A satirical art exhibition in South Korea’s National Assembly in Seoul was abruptly cancelled and forcibly removed the day before it was scheduled to open. It is the latest in a series of censorship controversies centred on negative portrayals of the country’s president.
The exhibition, Goodbye in Seoul, was organised by 32 artists and co-sponsored by 12 liberal lawmakers. It was initially approved by the National Assembly secretariat (a government body) on the understanding that it would take aim at people in positions of power.
Among the works on display was a parody of Goya’s The Colossus (1808-12), depicting the country’s president, Yoon Suk-yeol, topless and wielding a sword in front of his wife. Several caricatures featured the presidential couple and their relationship with a Rasputin-like Taoist guru who is believed to serve as their advisor. Some works criticised the government’s bungled response to the recent Halloween crowd crush incident in Seoul, when 159 people died.
After the exhibition was installed, the secretariat suddenly invoked regulations governing the use of spaces within the parliamentary building, and removed more than 70 pieces from the lobby of the building the night before the exhibition’s launch on 9 January.
The secretariat stated that, according to bylaws, an event that is deemed to potentially “infringe on individual rights, public morals, and social ethics, including those slandering specific individuals and groups” may be prohibited.
“It’s clearly censorship,” says the cartoonist and Goodbye in Seoul’s organising committee head Ko Gyoung-il, claiming that the National Assembly’s actions exposed the “lie” that South Korea is a nation that prioritises arts and culture.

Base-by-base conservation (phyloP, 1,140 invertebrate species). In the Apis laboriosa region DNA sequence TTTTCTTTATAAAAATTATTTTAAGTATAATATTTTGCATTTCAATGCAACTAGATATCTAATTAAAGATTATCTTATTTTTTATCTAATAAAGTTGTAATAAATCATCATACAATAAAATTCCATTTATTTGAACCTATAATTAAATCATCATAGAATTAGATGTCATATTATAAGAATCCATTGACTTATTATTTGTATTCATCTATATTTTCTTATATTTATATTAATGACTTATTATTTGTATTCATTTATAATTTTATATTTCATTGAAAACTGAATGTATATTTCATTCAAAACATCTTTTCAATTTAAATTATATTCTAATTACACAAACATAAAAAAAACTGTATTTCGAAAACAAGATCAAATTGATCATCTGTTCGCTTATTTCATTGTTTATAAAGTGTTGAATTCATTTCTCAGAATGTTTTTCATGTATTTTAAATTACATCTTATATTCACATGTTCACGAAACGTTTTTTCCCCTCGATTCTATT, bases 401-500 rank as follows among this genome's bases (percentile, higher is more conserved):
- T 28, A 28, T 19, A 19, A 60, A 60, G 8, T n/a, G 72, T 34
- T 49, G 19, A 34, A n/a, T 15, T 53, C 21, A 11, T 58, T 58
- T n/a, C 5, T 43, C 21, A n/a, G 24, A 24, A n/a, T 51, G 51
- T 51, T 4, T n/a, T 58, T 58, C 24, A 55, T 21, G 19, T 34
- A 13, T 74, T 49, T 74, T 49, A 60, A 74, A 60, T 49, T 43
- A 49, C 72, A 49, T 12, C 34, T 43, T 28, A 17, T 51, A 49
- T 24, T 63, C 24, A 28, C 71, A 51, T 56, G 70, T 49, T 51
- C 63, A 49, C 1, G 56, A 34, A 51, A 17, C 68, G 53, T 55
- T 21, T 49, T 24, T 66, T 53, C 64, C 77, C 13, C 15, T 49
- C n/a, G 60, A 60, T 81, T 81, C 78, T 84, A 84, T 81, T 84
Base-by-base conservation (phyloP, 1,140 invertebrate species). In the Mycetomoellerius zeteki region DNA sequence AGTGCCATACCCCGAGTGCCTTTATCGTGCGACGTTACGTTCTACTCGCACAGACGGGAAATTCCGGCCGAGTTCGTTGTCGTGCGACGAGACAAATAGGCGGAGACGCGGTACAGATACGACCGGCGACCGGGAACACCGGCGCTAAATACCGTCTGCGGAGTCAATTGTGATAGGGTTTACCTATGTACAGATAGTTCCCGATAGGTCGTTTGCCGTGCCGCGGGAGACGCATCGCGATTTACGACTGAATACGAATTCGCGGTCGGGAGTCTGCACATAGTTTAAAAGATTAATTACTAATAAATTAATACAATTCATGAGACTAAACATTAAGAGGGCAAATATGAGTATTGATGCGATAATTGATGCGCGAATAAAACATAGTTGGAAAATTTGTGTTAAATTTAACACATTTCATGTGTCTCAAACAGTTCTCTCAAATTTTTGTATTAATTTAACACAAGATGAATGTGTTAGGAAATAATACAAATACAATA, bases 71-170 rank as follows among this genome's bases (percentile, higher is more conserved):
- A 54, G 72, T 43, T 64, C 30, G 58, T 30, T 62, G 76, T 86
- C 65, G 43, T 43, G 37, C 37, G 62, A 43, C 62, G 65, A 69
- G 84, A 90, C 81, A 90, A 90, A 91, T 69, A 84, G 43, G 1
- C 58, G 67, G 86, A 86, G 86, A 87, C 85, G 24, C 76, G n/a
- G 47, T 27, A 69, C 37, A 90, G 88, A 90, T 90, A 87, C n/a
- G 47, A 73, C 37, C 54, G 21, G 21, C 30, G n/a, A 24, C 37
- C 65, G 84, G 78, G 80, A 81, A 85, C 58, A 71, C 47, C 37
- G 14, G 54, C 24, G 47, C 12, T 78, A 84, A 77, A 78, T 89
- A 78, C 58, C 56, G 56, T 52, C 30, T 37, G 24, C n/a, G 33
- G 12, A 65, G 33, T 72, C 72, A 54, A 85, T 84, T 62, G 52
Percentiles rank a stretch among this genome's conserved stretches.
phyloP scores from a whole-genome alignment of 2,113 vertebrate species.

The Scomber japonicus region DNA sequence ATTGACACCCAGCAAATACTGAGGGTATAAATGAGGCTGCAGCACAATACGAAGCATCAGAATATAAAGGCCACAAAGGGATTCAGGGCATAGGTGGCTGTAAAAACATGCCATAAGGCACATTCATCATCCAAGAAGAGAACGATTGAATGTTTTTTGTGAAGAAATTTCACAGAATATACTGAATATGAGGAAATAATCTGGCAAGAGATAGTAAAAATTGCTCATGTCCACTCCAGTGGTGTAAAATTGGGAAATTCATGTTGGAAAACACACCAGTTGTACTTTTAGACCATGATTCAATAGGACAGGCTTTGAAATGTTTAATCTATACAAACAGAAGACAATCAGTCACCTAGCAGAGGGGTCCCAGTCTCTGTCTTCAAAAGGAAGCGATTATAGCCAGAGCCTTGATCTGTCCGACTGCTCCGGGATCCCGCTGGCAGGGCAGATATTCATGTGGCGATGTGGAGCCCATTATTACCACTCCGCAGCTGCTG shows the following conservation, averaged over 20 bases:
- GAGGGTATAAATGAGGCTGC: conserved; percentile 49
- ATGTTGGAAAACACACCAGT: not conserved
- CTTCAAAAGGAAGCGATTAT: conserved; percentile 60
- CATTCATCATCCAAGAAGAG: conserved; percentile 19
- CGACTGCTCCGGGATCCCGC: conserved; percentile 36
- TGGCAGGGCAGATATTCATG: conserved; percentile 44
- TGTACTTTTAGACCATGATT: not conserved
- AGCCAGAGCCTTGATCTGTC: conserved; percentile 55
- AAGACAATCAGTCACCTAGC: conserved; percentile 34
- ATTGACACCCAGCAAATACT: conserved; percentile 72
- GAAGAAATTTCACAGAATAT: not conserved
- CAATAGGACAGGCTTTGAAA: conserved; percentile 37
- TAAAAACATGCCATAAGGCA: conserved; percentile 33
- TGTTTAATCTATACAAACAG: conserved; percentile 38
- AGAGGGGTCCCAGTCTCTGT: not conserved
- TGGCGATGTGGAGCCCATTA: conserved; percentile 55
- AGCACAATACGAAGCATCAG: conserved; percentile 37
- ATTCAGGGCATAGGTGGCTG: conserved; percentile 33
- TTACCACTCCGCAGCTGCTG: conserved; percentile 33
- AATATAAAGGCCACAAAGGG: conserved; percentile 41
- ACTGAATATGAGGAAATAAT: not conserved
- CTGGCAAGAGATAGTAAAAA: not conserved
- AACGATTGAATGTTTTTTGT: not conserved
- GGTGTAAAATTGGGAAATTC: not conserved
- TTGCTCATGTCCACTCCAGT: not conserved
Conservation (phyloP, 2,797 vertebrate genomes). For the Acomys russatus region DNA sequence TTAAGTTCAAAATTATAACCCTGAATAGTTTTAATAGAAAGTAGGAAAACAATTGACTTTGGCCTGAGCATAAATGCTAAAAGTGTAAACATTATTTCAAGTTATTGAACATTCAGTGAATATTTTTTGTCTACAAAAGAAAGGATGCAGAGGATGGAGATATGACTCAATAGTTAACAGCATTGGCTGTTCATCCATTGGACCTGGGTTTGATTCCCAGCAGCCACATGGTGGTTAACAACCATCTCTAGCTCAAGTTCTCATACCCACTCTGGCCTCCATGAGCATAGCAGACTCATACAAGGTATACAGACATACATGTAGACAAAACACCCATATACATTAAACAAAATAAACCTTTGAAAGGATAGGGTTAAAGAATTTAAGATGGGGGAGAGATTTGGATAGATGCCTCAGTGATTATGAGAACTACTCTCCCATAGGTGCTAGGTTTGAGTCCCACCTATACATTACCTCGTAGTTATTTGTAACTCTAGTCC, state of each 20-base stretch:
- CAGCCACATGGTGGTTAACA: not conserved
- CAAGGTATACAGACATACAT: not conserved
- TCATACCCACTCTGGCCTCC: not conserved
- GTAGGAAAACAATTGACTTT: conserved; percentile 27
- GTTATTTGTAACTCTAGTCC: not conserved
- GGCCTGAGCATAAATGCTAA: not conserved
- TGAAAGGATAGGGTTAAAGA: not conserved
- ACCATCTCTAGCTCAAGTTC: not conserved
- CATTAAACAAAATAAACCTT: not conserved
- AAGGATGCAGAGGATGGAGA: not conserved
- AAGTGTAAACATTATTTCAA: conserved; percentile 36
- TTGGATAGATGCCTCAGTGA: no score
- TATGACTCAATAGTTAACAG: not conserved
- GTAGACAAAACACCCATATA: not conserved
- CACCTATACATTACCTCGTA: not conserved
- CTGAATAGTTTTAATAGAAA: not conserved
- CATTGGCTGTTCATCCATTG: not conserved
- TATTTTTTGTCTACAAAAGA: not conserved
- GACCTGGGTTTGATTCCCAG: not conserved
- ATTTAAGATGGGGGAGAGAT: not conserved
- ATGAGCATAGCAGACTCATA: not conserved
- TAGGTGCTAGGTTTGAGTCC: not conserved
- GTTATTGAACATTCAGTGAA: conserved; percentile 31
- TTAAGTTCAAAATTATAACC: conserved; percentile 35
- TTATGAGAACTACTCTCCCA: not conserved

“I am more angry that politicians don’t think this was a big deal,” Ko says, pointing out that similar events occurred during the country’s turbulent years of military rule. “We intend to file a lawsuit seeking damages and a formal apology.”
In a statement, the conservative ruling People Power Party said that while freedom of expression is guaranteed under the constitution, using it to “destroy the constitution by ridiculing and slandering the president elected by the people” is never justified.
This latest case of censorship in South Korea is part of a larger trend to limit freedoms when the president is shown in a bad light.
The exhibition also featured Lee Ha’s work, which depicted the president taking off a royal robe while the face of the First Lady covered his crotch. Police recently investigated the artist after he posted copies of the same work near the presidential office last September. The case has now been handed over to the prosecution.
Last October, the government took issue with a satirical cartoon drawn by a high school student depicting the president as a runaway train being led by his wife. The culture ministry issued a “stern warning” to the organisers of the state-funded cartoon festival that awarded the work a prize, implying that it had been plagiarised.
Artists’ organisations strongly condemned the ministry’s move, raising concerns about a cultural “blacklist” that existed under the previous conservative government. The former culture minister, Cho Yoon-sun, drew up a list of thousands of artists and cultural figures to be excluded from government arts subsidies on political grounds; Cho was later arrested.
Pressure on the media has also increased under the current administration. MBC, a major broadcaster, was recently denied access to the presidential jet after accusations that it had produced “fake news” in reporting Yoon Suk-yeol’s swearing on “hot mic” after meeting the US president Joe Biden. The incident sparked accusations of press censorship and was condemned by the International Federation of Journalists.
For cartoonist Ko Gyoung-il, freedom of expression through satire is a battle that must be fought at all costs. “China can’t do it; North Korea can’t do it; Japan doesn’t do it—South Korea is the only country capable of it,” he says, referring to the responsibility he feels for his art form. “If South Korea falters, so does East Asia’s last bastion of free speech.”
Goodbye in Seoul has relocated to Bunker 1, a café space in Seoul owned by a liberal radio presenter, and is on display until 9 February.